|Title of host publication||Encyclopedia of Educational Theory and Philosophy|
|Place of Publication||UK|
|Publisher||SAGE Publications Ltd|
|Number of pages||3|
|Publication status||Published - 2014|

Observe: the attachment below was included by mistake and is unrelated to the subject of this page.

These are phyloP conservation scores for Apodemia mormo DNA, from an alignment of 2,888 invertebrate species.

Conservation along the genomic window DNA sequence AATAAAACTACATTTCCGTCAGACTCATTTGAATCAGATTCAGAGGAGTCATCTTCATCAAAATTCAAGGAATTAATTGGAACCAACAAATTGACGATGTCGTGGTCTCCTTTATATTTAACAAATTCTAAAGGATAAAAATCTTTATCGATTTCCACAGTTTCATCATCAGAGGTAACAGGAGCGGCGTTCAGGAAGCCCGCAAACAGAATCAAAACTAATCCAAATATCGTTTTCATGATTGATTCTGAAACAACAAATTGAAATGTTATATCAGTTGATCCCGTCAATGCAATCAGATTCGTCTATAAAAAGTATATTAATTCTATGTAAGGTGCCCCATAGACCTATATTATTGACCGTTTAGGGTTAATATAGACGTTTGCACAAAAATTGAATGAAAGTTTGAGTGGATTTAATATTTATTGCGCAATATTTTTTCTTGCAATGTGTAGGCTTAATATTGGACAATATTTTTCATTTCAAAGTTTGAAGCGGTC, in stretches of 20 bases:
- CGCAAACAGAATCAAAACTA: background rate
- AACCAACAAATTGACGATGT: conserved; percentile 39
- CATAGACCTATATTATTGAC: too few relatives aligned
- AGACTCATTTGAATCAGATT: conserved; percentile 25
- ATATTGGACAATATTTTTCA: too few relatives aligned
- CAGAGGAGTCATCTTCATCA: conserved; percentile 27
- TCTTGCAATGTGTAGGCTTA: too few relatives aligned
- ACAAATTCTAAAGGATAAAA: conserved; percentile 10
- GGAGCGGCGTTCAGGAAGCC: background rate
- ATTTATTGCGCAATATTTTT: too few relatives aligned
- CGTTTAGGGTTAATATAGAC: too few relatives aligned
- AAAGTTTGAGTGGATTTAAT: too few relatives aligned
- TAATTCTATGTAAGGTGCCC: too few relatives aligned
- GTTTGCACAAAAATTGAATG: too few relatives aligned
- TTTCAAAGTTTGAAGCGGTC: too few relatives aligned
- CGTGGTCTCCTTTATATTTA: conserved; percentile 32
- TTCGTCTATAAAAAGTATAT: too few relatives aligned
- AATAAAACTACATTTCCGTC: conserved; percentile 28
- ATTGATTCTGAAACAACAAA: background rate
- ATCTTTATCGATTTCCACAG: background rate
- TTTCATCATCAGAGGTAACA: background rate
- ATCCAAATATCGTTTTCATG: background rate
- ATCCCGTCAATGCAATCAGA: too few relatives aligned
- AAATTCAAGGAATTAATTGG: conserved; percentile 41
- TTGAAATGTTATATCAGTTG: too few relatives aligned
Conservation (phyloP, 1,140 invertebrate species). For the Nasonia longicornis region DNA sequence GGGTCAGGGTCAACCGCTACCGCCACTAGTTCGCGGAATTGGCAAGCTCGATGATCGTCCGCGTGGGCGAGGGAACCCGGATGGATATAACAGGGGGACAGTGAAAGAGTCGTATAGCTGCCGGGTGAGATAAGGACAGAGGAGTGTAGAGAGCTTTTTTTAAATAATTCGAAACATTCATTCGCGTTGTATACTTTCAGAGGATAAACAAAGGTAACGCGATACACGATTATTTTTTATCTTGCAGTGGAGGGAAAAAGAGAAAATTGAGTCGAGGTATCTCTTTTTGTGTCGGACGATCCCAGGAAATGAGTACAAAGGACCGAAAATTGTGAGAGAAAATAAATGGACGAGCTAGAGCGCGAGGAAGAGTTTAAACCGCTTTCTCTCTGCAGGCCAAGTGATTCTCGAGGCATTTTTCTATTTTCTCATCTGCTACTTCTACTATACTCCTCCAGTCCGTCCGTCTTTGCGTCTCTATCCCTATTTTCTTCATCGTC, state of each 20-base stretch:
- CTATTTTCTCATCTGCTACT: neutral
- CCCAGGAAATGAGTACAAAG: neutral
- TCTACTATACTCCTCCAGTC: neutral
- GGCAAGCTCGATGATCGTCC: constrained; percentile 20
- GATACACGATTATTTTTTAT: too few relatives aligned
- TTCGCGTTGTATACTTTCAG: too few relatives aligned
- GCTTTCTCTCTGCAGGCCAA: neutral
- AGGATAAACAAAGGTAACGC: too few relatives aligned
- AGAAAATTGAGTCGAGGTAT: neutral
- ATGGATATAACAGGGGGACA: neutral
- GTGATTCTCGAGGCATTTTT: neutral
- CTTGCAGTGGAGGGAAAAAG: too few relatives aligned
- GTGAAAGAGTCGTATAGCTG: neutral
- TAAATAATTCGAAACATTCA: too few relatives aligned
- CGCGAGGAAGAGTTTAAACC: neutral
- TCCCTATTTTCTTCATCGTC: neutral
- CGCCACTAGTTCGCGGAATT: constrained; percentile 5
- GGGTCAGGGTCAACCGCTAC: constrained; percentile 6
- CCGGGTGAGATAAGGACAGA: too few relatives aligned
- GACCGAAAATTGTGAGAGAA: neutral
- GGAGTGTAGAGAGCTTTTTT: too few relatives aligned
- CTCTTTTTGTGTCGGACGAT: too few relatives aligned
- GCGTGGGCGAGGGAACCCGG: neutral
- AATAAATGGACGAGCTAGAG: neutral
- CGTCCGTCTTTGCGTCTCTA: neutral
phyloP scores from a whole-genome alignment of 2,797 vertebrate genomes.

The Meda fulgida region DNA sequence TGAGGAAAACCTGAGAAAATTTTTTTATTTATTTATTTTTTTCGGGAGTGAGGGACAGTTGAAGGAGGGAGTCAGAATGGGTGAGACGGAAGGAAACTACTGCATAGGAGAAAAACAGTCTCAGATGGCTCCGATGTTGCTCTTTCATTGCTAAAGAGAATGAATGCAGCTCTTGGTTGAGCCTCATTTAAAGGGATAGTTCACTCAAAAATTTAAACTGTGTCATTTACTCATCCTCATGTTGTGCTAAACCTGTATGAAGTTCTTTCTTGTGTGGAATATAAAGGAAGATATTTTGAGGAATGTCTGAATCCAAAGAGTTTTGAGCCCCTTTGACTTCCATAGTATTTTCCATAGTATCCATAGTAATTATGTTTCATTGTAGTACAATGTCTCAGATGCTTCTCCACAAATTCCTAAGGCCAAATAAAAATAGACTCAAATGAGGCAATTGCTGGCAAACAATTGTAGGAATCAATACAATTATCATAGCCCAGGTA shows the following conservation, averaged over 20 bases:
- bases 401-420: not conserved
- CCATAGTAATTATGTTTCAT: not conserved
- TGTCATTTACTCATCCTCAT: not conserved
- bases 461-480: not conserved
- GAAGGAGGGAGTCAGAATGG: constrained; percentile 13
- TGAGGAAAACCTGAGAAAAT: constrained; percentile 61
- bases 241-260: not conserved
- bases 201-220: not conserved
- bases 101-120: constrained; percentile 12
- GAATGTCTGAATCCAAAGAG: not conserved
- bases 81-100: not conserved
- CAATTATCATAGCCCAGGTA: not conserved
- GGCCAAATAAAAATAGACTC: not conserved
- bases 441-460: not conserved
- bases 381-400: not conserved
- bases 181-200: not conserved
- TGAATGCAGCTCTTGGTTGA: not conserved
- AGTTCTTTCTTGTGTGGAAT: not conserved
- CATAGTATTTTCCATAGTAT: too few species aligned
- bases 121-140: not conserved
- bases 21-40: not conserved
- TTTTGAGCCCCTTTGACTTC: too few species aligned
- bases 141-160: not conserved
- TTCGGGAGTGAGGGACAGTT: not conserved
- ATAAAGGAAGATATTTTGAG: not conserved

Deliberative democracy is a growing branch of democratic theory that is very influential in contemporary political practice. Deliberative democrats suggest understanding democracy in terms of exchange of reasons rather than voting or aggregation of preferences. Deliberation involves a process of mutual justification where participants offer reasons for their positions, listen to the views of others, and reconsider their preferences in light of new information and arguments. However, deliberative democracy is not a unified theory; different versions of this approach exist. The roots of deliberative democracy can be traced back to Aristotle and his notion of politics; however, the German philosopher Jürgen Habermas's work on communicative rationality and the public sphere is often identified as a major work in this area. This entry first focuses on the theoretical underpinnings of deliberative democracy and identifies its different strands. It then describes how this theory has been applied in practice, noting its role in civic education; and finally, it presents the various criticisms that have been leveled against it.